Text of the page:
How do you prevent nighttime cold from damaging crops? Researchers at a Chinese university have created a film that protects plants and fields through passive heating at night.
At night, the temperature near the ground can drop to the sub-freezing point, possibly damaging crop yields as well as power lines and farm equipment.
Maintaining an adequate temperature at night is a long-standing issue for the agricultural sector. Conventional methods, which can be ascribed to the macro-category of active heating, require a large amount of energy and have a strong environmental impact.
Nanophotonics promotes passive heating
Inspired by these considerations, a group of Chinese scientists has developed a radiative heating system that works passively. How? Through a nanophotonic film that can absorb different wavelengths of infrared light to conserve heat.
The journal “Light-Science & Applications” published the research, titled Night-time radiative warming using the atmosphere, where the special feature of this passive insulating film is described.
The film consists of five ultrathin layers of alternating germanium and zinc sulfide and has negligible volume consumption compared to conventional insulating blankets.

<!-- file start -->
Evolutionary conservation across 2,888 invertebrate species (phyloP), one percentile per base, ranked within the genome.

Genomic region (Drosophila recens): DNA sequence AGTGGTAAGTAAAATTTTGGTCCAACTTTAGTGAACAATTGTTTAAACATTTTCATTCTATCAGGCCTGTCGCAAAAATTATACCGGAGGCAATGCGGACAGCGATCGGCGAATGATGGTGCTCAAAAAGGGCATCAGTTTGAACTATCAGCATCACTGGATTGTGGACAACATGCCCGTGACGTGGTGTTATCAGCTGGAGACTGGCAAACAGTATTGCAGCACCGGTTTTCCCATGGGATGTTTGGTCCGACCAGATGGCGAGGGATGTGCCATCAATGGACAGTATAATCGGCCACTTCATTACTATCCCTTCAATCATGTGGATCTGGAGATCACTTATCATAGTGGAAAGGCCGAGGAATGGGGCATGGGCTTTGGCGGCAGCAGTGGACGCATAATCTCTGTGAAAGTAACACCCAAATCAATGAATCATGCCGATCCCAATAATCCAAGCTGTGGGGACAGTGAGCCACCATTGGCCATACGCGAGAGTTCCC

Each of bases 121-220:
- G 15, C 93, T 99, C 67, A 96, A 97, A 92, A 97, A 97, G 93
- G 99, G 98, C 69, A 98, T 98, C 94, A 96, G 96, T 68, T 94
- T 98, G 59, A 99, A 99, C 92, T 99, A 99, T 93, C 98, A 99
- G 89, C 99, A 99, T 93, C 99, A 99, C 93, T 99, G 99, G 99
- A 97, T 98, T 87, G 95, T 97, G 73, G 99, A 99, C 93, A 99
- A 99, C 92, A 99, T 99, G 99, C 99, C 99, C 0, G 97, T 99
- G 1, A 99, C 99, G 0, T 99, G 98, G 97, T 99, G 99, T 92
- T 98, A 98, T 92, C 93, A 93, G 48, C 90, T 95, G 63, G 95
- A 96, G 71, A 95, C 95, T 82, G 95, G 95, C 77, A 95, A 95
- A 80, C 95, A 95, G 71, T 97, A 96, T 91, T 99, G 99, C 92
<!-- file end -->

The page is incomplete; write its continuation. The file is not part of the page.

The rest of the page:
The nanophotonics-based heating strategy also allows the film to passively inhibit thermal radiation while actively utilizing that of the atmosphere.
The use of a photonic engineering film, due to its high reflectivity in the atmospheric transparent band and high absorption capacity in the atmospheric radiative band, allows for a temperature increase of 2.1/4.4°C compared with typical low-emissivity films.
Such a strategy for night heating opens up new perspectives for sustainable energy system efficiency and progressive containment of consumption. Two inescapable goals to face the challenges of climate change with awareness and optimism.
Source: nature.com, rinnovabili.it